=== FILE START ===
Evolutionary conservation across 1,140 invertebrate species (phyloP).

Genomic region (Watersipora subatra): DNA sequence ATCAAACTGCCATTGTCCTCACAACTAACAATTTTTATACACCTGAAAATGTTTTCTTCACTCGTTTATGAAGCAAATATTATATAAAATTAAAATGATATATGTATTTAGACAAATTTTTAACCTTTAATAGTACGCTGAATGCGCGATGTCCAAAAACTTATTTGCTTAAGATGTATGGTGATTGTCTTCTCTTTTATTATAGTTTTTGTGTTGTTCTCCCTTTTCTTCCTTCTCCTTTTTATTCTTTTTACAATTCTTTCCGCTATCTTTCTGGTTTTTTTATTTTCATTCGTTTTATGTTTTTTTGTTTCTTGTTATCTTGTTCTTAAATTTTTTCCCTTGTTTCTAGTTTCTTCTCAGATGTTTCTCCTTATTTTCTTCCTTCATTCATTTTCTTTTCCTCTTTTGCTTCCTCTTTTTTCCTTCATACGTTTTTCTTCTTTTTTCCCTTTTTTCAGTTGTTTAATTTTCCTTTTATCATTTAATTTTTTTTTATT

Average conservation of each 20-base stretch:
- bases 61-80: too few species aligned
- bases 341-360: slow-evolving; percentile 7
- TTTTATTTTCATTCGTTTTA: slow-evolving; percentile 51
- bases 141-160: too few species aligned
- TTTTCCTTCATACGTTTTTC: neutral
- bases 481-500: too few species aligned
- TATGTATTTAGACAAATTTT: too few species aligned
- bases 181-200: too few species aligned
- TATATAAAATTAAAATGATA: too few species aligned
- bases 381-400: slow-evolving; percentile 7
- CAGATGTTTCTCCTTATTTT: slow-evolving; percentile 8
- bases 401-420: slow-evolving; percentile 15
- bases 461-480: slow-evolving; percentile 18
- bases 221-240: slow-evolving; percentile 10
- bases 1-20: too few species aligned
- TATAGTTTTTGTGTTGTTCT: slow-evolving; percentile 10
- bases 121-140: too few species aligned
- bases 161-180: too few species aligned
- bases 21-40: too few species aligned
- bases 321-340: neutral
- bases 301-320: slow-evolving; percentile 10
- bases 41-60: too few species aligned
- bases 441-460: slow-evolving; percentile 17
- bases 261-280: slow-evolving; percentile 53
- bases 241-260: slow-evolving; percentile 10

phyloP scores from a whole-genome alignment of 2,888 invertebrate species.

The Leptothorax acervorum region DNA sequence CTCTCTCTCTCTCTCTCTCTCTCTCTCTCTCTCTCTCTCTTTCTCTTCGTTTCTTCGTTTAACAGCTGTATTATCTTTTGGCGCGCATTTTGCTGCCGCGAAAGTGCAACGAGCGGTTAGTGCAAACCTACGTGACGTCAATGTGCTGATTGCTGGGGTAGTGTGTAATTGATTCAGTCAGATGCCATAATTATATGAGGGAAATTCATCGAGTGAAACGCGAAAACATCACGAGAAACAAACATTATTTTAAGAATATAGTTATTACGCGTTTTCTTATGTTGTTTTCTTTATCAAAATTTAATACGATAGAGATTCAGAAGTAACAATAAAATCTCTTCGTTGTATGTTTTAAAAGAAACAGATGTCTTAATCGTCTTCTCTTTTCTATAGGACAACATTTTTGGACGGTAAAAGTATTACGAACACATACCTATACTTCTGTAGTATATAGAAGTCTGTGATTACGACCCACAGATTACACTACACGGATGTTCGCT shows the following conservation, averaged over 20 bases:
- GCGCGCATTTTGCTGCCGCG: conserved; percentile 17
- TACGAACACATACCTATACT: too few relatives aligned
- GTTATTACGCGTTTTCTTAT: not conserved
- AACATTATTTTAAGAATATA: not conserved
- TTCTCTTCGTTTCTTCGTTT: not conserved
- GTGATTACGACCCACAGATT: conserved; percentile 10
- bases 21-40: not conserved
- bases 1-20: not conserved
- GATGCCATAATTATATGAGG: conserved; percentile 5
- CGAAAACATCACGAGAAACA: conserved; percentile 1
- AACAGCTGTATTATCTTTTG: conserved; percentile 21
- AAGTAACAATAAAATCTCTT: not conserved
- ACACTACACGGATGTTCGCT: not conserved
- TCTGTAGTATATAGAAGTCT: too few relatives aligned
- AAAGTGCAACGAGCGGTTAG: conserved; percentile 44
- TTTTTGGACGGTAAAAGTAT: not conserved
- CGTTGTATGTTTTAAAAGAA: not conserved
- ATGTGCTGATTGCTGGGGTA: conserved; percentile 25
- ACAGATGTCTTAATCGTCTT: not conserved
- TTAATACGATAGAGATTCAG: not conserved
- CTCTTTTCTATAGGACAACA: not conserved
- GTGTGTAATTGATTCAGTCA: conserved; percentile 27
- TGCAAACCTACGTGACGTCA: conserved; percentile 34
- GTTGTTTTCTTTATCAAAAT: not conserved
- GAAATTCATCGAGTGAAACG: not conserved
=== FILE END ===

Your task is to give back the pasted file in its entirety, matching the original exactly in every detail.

Evolutionary conservation across 1,140 invertebrate species (phyloP).

Genomic region (Watersipora subatra): DNA sequence ATCAAACTGCCATTGTCCTCACAACTAACAATTTTTATACACCTGAAAATGTTTTCTTCACTCGTTTATGAAGCAAATATTATATAAAATTAAAATGATATATGTATTTAGACAAATTTTTAACCTTTAATAGTACGCTGAATGCGCGATGTCCAAAAACTTATTTGCTTAAGATGTATGGTGATTGTCTTCTCTTTTATTATAGTTTTTGTGTTGTTCTCCCTTTTCTTCCTTCTCCTTTTTATTCTTTTTACAATTCTTTCCGCTATCTTTCTGGTTTTTTTATTTTCATTCGTTTTATGTTTTTTTGTTTCTTGTTATCTTGTTCTTAAATTTTTTCCCTTGTTTCTAGTTTCTTCTCAGATGTTTCTCCTTATTTTCTTCCTTCATTCATTTTCTTTTCCTCTTTTGCTTCCTCTTTTTTCCTTCATACGTTTTTCTTCTTTTTTCCCTTTTTTCAGTTGTTTAATTTTCCTTTTATCATTTAATTTTTTTTTATT

Average conservation of each 20-base stretch:
- bases 61-80: too few species aligned
- bases 341-360: slow-evolving; percentile 7
- TTTTATTTTCATTCGTTTTA: slow-evolving; percentile 51
- bases 141-160: too few species aligned
- TTTTCCTTCATACGTTTTTC: neutral
- bases 481-500: too few species aligned
- TATGTATTTAGACAAATTTT: too few species aligned
- bases 181-200: too few species aligned
- TATATAAAATTAAAATGATA: too few species aligned
- bases 381-400: slow-evolving; percentile 7
- CAGATGTTTCTCCTTATTTT: slow-evolving; percentile 8
- bases 401-420: slow-evolving; percentile 15
- bases 461-480: slow-evolving; percentile 18
- bases 221-240: slow-evolving; percentile 10
- bases 1-20: too few species aligned
- TATAGTTTTTGTGTTGTTCT: slow-evolving; percentile 10
- bases 121-140: too few species aligned
- bases 161-180: too few species aligned
- bases 21-40: too few species aligned
- bases 321-340: neutral
- bases 301-320: slow-evolving; percentile 10
- bases 41-60: too few species aligned
- bases 441-460: slow-evolving; percentile 17
- bases 261-280: slow-evolving; percentile 53
- bases 241-260: slow-evolving; percentile 10

phyloP scores from a whole-genome alignment of 2,888 invertebrate species.

The Leptothorax acervorum region DNA sequence CTCTCTCTCTCTCTCTCTCTCTCTCTCTCTCTCTCTCTCTTTCTCTTCGTTTCTTCGTTTAACAGCTGTATTATCTTTTGGCGCGCATTTTGCTGCCGCGAAAGTGCAACGAGCGGTTAGTGCAAACCTACGTGACGTCAATGTGCTGATTGCTGGGGTAGTGTGTAATTGATTCAGTCAGATGCCATAATTATATGAGGGAAATTCATCGAGTGAAACGCGAAAACATCACGAGAAACAAACATTATTTTAAGAATATAGTTATTACGCGTTTTCTTATGTTGTTTTCTTTATCAAAATTTAATACGATAGAGATTCAGAAGTAACAATAAAATCTCTTCGTTGTATGTTTTAAAAGAAACAGATGTCTTAATCGTCTTCTCTTTTCTATAGGACAACATTTTTGGACGGTAAAAGTATTACGAACACATACCTATACTTCTGTAGTATATAGAAGTCTGTGATTACGACCCACAGATTACACTACACGGATGTTCGCT shows the following conservation, averaged over 20 bases:
- GCGCGCATTTTGCTGCCGCG: conserved; percentile 17
- TACGAACACATACCTATACT: too few relatives aligned
- GTTATTACGCGTTTTCTTAT: not conserved
- AACATTATTTTAAGAATATA: not conserved
- TTCTCTTCGTTTCTTCGTTT: not conserved
- GTGATTACGACCCACAGATT: conserved; percentile 10
- bases 21-40: not conserved
- bases 1-20: not conserved
- GATGCCATAATTATATGAGG: conserved; percentile 5
- CGAAAACATCACGAGAAACA: conserved; percentile 1
- AACAGCTGTATTATCTTTTG: conserved; percentile 21
- AAGTAACAATAAAATCTCTT: not conserved
- ACACTACACGGATGTTCGCT: not conserved
- TCTGTAGTATATAGAAGTCT: too few relatives aligned
- AAAGTGCAACGAGCGGTTAG: conserved; percentile 44
- TTTTTGGACGGTAAAAGTAT: not conserved
- CGTTGTATGTTTTAAAAGAA: not conserved
- ATGTGCTGATTGCTGGGGTA: conserved; percentile 25
- ACAGATGTCTTAATCGTCTT: not conserved
- TTAATACGATAGAGATTCAG: not conserved
- CTCTTTTCTATAGGACAACA: not conserved
- GTGTGTAATTGATTCAGTCA: conserved; percentile 27
- TGCAAACCTACGTGACGTCA: conserved; percentile 34
- GTTGTTTTCTTTATCAAAAT: not conserved
- GAAATTCATCGAGTGAAACG: not conserved